Wednesday, 21 September 2011

Day Eleven

We were afforded a lie in today which I took full advantage of before we had to be out. As Marie and I were packing we put the TV on and saw some of the seminarian Mass, sadly there was no sign of JP, Daniel or John. It later transpired that JP and Daniel were outside and John was at the back.

The rest of the group met at 10:45 for a brief update before we clapped in the Bishop. We then had a cheeky Diocesan photo with him which was nice. Lizzie and I then joined the music group for Mass. Weirdly I had woken up with Majesty and then Zaf said that we would be starting with it. Mental!

Our bishop did a lovely job of Mass and told us that the clergy all really appreciated us young people, and how we were the missionaries of the Church.

After Mass, we all rushed off to find food and go to the supermarket so we'd have supplies for the vigil. Because Foyer's Hollywood took so long getting our order together we were late back, but so were lots of people so it wasn't too bad.

We then all grabbed our vigil stuff, gave the keys back to reception, and got on the coach. We were then taken as far as it was possible to get us to the vigil, but before we knew it we had to get out and walk. It was baking as we walked towards the air field, and Fr Phil was keeping us going at a rate of knots. We eventually made our way to just outside Cuatro Vientros and then Fr Phil went mad at the people who didn't have a hat on!

We finally got in and already thousands upon thousands of people were there. We began to walk to our designated zone, and as we were walking a fire engine came along and the firemen sprayed us with water. It felt so good, and so many people had their arms up taking in the water. We were soaked but it was amazing! It certainly made me feel a lot better. We finally made it round to D3, passing quite a few people who had fainted, only to be told at the entrance that we weren't allowed in because it was full! So we had to find somewhere else to set up for the night. Fr Phil suggested F3 so we went towards there, and as we did there were a lot of volunteers carrying this girl who was completely out of it and even had a tube in her throat. As they passed, her arm scraped against mine, I wouldn't be surprised if that girl had a dislocated sholder after that!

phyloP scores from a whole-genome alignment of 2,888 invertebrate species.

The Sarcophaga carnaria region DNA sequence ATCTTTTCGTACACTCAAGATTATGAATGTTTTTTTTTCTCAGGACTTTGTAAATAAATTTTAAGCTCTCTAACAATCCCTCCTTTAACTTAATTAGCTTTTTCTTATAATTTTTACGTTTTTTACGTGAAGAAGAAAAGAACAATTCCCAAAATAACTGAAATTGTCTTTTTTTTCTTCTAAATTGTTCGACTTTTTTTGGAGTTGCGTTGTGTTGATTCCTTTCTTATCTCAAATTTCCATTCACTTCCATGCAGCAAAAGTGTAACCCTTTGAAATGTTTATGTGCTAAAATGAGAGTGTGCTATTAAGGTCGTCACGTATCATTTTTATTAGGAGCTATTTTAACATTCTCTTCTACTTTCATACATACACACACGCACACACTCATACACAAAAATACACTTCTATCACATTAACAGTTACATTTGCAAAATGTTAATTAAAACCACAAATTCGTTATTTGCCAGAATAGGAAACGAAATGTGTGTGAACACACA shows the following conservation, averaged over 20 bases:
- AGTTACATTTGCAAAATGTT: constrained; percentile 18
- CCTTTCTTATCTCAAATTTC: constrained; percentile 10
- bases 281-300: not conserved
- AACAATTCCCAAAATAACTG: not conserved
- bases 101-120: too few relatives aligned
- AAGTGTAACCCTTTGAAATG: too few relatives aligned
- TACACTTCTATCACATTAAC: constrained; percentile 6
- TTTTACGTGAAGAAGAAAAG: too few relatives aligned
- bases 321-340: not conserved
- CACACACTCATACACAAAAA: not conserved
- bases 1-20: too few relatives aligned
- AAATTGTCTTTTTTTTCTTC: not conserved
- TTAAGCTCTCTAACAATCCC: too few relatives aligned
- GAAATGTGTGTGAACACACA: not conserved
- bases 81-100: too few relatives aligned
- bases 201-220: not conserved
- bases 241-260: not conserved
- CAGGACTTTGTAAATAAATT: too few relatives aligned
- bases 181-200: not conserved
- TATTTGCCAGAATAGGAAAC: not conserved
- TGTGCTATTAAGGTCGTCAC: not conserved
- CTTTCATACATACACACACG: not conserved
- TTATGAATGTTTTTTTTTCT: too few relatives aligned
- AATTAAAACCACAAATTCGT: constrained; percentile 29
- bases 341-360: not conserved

We got into F3 and after people had a row with Fr Phil they agreed to move forward so we could get in behind them. We started putting our tarpaulin out and then another row ensued with another guy. In the end we just had to try and ignore that man and get settled. I sat and ate an energy biscuit, which really did give me more energy, and then Ruth and I headed out on an adventure to find some water. In the scrum of people trying to get water, we met a guy from Zimbabwe who chatted to Ruth for a little while, and some people from Brooklyn. We ended up singing Beatles songs and I had so much water in my arms it was crazy!

We managed to get enough water to share out for everyone, and then got back to the others. They had kindly laid out my sleeping bag as this adventure for water took over an hour. Sadly I was on the edge of the tarp near to the guy who was going nuts about it all and also a massive ants nest. A little while after this the group leaders came back with the food. My veggie stuff was interesting to say the least. They had given us microwave meals and a veggie burger. Everyone was very kind though and gave me all sorts of things out of their bags that they didn't like or want.

Not long after this the Pope began his journey to the air field, and as he did the storm clouds were gathering. We quickly tried to get our stuff into bags to be protected from the rain and before we knew it the thunder and lightning show began. It was fork lightning on a huge scale, the storms surrounded us before it began to pour and we were told to get ourselves and our stuff under the tarpaulin. It ended up being really scary and Lizzie and I said a decade of the Rosary and then Marie, Laura, Lizzie and I said two more.